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By Jill Stewart
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Everyone agrees that yoga will evolve in the United States, but differences arise when they discuss how. This fall, as Liberation Yoga and Yoga Works’ Center for Yoga throw open houses to attract students, the Kundalini yogis of Golden Bridge, located adjacent to the ArcLight Cinema, are putting the finishing touches on a serene 1933 Hollywood warehouse that will feature four studios, retail space, a wellness center, tea garden and vegetarian cafĂ©. A spiritually soaked practice that emphasizes repetitive motions and chanting, Kundalini doesn’t get the fad fitness traffic of Flow yoga, but Golden Bridge proprietors Gurmukh and Gurushabd are still making savvy moves to secure their following.
“Kundalini is very different. It’s a lifestyle choice and it’s not for everyone,” explains Gurushabd, his royal-blue turban soaking up the diffuse glow of his future atrium. “In addition to the teaching, we wanted to provide all the other support that’s needed for people’s transformation.”
He insists that the mall-like scope of his plan emerged only after he found the building and knew it was the one for Golden Bridge, even if they had to raise $1.5 million to do it. “It’s God’s project, not my project.” He puts on his sunglasses to block the white light from nearby welders. “It’s His will that we create a space for people to awaken their souls.”
Gurushabd’s righteous attitude underscores the deep ideological differences underlying the turf war between Yoga Works and the independents. They’re not just battling over students but rather whose business model is more yogic. Is it the small-studio approach where instructors are free to define their own teaching styles and locations but have no real job security or health benefits? Or the Yoga Works method, which offers health insurance, paid time off, retail discounts and opportunities for career growth to instructors who teach eight or more classes — but insists on a codified teaching practice, squeezes out independents, and underpays staff and less popular teachers? Is it more ahimsa to protect diversity or protect your own?
Former Center for Yoga owner and current director Lisa Haase opted for the latter. Describing the center’s sudden financial spiral, she closes both hands around a cup of mint tea and draws it toward her, speaking into the steam.
When she bought the studio in 2001, it flourished in the peaking yoga market. “The infrastructure was strong, the aesthetics got better . . . ,” she says. “And then I surprisingly got pregnant.”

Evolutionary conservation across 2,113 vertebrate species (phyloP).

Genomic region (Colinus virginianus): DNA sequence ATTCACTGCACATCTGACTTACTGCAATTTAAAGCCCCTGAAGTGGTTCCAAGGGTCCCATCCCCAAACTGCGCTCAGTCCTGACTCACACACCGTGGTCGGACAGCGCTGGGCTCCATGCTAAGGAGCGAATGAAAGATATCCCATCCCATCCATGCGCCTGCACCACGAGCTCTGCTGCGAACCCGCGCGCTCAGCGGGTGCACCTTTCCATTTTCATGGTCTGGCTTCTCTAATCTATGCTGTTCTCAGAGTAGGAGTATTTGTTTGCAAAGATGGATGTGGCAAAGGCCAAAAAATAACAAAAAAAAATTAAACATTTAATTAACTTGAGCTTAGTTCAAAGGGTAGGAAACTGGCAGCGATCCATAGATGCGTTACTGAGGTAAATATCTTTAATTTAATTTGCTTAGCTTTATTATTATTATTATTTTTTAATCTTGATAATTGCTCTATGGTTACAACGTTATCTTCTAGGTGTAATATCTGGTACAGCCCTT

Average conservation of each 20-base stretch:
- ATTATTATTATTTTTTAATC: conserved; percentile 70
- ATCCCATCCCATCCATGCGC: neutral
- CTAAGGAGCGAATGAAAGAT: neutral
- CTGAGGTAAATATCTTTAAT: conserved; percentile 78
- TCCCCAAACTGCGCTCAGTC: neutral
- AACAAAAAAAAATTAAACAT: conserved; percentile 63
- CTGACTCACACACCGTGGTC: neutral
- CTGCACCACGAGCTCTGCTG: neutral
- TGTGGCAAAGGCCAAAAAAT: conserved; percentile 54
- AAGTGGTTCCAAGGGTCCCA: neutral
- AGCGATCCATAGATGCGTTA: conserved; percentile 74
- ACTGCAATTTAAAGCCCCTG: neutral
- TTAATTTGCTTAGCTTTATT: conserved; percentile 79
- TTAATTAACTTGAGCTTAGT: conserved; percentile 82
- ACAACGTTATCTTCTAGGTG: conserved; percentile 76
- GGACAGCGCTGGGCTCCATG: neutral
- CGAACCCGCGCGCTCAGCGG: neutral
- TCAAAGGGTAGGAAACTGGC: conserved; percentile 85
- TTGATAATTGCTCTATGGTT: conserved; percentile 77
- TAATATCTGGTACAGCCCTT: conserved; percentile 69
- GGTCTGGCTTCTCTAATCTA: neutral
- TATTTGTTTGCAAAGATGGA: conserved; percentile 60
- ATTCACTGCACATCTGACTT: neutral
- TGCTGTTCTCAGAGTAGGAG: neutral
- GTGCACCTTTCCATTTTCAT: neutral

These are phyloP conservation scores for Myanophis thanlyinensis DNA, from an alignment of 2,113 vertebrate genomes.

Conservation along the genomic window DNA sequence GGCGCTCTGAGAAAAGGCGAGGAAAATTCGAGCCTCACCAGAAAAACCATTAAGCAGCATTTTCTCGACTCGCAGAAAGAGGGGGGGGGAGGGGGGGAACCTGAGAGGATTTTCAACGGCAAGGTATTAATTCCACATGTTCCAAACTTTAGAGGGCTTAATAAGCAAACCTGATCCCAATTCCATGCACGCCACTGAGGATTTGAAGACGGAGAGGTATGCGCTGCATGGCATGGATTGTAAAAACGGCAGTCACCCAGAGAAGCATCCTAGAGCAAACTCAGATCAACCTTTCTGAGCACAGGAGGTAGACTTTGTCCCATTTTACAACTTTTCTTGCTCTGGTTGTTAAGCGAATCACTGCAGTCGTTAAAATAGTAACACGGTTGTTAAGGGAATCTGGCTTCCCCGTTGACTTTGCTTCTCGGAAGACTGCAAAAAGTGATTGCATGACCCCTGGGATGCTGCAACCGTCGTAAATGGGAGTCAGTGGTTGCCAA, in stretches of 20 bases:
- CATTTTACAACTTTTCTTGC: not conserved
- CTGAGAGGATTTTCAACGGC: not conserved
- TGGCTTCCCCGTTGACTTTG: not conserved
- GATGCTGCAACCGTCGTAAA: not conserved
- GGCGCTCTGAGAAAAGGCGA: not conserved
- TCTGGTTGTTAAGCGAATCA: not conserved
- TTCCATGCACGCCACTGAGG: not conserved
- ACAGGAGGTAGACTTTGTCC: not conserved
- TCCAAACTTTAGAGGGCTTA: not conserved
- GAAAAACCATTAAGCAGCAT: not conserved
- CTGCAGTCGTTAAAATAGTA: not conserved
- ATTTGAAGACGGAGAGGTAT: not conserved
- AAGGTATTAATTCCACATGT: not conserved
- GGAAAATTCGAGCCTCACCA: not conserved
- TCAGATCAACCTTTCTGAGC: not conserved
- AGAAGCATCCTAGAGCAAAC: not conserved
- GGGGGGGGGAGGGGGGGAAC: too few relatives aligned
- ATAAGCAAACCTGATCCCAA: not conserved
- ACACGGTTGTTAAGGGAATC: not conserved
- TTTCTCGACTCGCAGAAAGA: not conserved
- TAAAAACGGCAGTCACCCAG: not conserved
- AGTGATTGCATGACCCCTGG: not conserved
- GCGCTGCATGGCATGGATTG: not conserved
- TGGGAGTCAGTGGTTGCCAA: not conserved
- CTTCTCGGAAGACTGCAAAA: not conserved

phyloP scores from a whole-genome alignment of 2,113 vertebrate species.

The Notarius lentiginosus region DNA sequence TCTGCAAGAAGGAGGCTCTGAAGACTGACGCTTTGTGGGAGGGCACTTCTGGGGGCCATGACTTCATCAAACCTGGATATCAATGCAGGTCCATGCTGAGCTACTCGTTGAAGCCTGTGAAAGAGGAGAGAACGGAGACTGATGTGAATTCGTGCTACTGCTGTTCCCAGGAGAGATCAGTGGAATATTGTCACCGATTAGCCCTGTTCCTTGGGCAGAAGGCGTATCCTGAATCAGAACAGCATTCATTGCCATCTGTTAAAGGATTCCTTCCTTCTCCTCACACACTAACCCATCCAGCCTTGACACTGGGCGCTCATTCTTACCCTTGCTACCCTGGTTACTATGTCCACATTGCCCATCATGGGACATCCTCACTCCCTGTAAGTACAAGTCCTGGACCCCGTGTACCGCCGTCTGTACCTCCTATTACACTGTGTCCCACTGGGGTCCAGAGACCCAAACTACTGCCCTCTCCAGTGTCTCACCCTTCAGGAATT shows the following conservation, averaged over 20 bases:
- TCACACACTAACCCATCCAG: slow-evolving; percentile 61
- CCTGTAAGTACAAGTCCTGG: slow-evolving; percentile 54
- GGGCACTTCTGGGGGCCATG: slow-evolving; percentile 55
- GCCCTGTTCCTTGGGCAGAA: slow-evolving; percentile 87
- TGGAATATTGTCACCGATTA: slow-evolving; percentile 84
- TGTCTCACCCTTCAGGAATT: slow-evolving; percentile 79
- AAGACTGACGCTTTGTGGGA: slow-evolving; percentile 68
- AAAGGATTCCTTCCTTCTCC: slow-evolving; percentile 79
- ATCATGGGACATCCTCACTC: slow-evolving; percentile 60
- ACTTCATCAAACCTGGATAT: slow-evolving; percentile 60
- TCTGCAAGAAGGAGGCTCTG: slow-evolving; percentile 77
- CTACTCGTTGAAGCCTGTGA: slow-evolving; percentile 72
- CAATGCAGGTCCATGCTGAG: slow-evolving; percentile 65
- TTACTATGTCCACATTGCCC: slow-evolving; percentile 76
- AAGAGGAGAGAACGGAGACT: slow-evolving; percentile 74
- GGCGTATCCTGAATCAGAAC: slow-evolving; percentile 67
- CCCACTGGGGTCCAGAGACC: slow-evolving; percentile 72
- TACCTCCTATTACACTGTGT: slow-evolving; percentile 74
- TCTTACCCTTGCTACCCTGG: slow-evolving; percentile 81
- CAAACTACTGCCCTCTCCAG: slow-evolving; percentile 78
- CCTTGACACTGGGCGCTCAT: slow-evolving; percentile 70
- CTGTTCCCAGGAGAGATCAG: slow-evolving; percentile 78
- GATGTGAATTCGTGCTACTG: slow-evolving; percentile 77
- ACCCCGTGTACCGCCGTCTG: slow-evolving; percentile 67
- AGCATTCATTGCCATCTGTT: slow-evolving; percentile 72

After Haase gave birth to a son, she promoted Burke and Alison Crowley, the marketing director, to help McCleery run the studio while she cared for her newborn. The threesome became the public faces of the center, operating everything from retail ordering to bookkeeping to washing yoga mats.
Haase says that about a year ago the center’s financial status started to change. Enrollment for free monthly demos dropped, merchandise sat longer on the shelves, and new students stopped pouring through the door.
She attributes the drought to the usual suspects — gyms and the oversaturation of studios — yet a range of instructors, staffers and students have described Haase’s business approach as “mismanaged,” “benignly chaotic” and “disorganized,” and Haase herself as “cold” and “distant,” reputations that may have contributed to the erosion. In addition, the center’s old building, a former Masonic temple with clanking water pipes and creaking floors, has a well-used air that may have put off the trend chasers. “People expect these spalike conditions now,” says instructor Lucy Bivins.
As the studio began to drift toward the red, Haase made small cuts in marketing and staff, but did not want to put full-timers out of work. “Things got tighter and tighter, and I realized I had a choice: to lay off my staff and come back to work full time or find another solution.” So she started to cast around for a business partner. “And when all this started hitting, I was pregnant again,” she adds, her eyebrows arching.
Although Haase found a number of interested inside investors, some balked when she told them she only wanted a silent partner. Others shied from the financial risk — the studio’s lease is due to expire in three and a half years.
Over the winter, Yoga Works called. At first, Haase didn’t seriously consider the chain’s interest in the studio, but she soon began to see it as the best prospect for saving the center. Talks accelerated as another payroll loomed and she had no money to cover it. Before Haase signed a letter of intent, however, she hammered out her priorities: to retain the center’s name, to give the center long-term financial security, to keep her teachers’ situations the same, and to ensure the jobs of her full-time staff.
Although the first three items have been accomplished, the latter is a matter of debate. The new owners immediately offered McCleery his same position but axed Burke’s and Crowley’s jobs, providing them only vague employment possibilities — and not at the center, where the two desperately wanted to stay. “We built this studio every day. This was our family,” says Burke. “I didn’t want to work in an administrative job somewhere else.” After spending 15 years combined inside the peaceful caverns of the center, Burke and McCleery quit.